However, every child is different – one specific tooth may appear first than the usual. When teeth erupt, some babies may experience tender or painful gums. Rubbing the child’s gums gently with a cool wet gauze pad or cloth may soothe the sore gums. Teethers can also be used. However, if the child is in pain and irritable, visit your dentist or doctor.
Baby Teeth Hold Space for Adult Teeth
When a baby tooth lost too early before the adult tooth inside is ready to emerge, adjacent teeth can occupy the open space. When the adult tooth is ready to surface, there may not be enough space for them. This causes the teeth to be too crowded in a certain part or crooked.
This is the reason why beginning infancy, it is best to practice proper oral hygiene to protect their teeth from losing too early.
If a child loses teeth too early, your dentist may suggest a space maintainer – a metal or plastic piece that helps make the space or gap open to ensure that emerging adult teeth is in the right place.
Prevent Decay in Baby Teeth
Tooth decay on your child’s baby teeth has a significant impact on the growth of their adult teeth. It can also be uncomfortable for them. Your child may find it challenging to eat certain foods and speak normally if they have tooth discomfort.
Thus, it is important to maintain proper dental care of baby teeth even if they will fall out later.
Tooth decay usually occur when the baby teeth are exposed to sugary liquids for long periods. These liquids include sweetened water, milk or formula, soda and fruit juice. It can also develop when you place your baby on bed with a bottle of milk still inside their mouth. When your baby is ready to eat solids, you may give water at this point.
Be sure to visit your dentist before your child’s first birthday. See it as a ‘well-baby check-up’ for their teeth.
You may be aware that a dental cavity starts from a tooth decay. But did you know you can reverse a tooth decay and prevent cavities to form? Read on and find out how to reverse a tooth decay and avoid a cavity?
What’s Happening Inside Your Mouth?
The mouth is filled with hundreds of different types of bacteria living on our tongue, gums, teeth and other parts of the mouth. Some are friendly bacteria while some can cause damage such as those that actively take part in the tooth decay process.
Tooth decay occurs due to an infection from a certain bacteria that consume sugar in food and produce acids. Over time, the acid can cause damage leading to a tooth cavity.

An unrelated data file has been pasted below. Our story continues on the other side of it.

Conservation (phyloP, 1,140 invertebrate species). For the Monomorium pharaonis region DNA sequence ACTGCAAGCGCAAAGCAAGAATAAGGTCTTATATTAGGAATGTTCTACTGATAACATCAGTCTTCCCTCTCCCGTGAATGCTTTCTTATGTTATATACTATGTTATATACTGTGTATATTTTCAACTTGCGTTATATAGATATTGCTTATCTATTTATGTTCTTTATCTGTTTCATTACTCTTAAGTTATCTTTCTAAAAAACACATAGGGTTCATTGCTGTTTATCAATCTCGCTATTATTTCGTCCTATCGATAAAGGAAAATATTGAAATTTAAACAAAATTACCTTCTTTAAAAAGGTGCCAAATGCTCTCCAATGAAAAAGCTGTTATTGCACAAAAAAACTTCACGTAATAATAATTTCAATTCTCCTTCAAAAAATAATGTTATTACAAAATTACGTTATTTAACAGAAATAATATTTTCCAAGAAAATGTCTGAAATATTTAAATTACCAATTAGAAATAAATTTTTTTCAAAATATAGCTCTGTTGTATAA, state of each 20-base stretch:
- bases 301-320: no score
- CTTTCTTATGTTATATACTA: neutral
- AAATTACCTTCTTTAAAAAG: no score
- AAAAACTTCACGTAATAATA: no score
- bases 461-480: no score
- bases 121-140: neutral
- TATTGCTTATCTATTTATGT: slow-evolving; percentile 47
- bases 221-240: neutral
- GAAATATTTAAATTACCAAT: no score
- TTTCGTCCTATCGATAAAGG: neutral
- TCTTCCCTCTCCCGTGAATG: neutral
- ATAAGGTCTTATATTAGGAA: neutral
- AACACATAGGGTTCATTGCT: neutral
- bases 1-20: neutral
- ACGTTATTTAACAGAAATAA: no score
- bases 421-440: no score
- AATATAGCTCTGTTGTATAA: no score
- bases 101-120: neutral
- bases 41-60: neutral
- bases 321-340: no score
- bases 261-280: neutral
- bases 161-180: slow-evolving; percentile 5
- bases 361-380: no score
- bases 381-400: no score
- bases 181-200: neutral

Inside the mouth, a war between bacteria and sugar vs. saliva and fluoride happens. Whenever you consume something containing sugar or starch, bacteria use them and secrete acids, which then start to corrode the tooth enamel.
The minerals present in the saliva such as phosphate and calcium, with fluoride from the toothpaste and water help the enamel repair itself by coating the tooth enamel and replacing the lost minerals from the acid attack.
Every day, our mouth undergoes this process of losing and replacing minerals.
How a Cavity Develops
A cavity develops when a tooth is frequently exposed to acid. For instance, if you drink or eat food containing sugar more often, this causes a repeated attach on the enamel, causing more minerals to lose.
A sign of early decay is a white spot on the tooth. This is the stage where a decay can be reversed. Enamel can self-repair provided there’s minerals available from saliva and toothpaste or other sources.
However, the tooth decay process persists when more minerals will be lost. Eventually, it weakens and destroys enamels and a cavity forms. A dental cavity is permanent and can be repaired using a filler.
How to Reverse the Tooth Decay Process
1. Use Flouride. Flouride is beneficial for the teeth as it prevents mineral loss and replaces lost mineral on the enamel. Further, it lowers the ability of bacteria to create acid. You can easily get fluoride from drinking fluoridated water and toothbrushing with a fluoride toothpaste.
Your child’s pediatric dentist can prescribe fluoride gel or varnish for tooth surfaces, fluoride mouth rinse or fluoride tablets if he or she needs more fluoride. If you child drinks only bottled water, visit your dentist to know whether your child needs supplemental fluoride in the form of gel, tablet or varnish.
2. Monitor your child’s diet. Take note that every time your child eats or drinks something with sugar, bacteria inside the mouth use it to produce acids. That is why always keep an eye on what they eat and how often they eat it.
4. Have regular dental check-ups. Bring your child to the dentist for examinations and cleaning.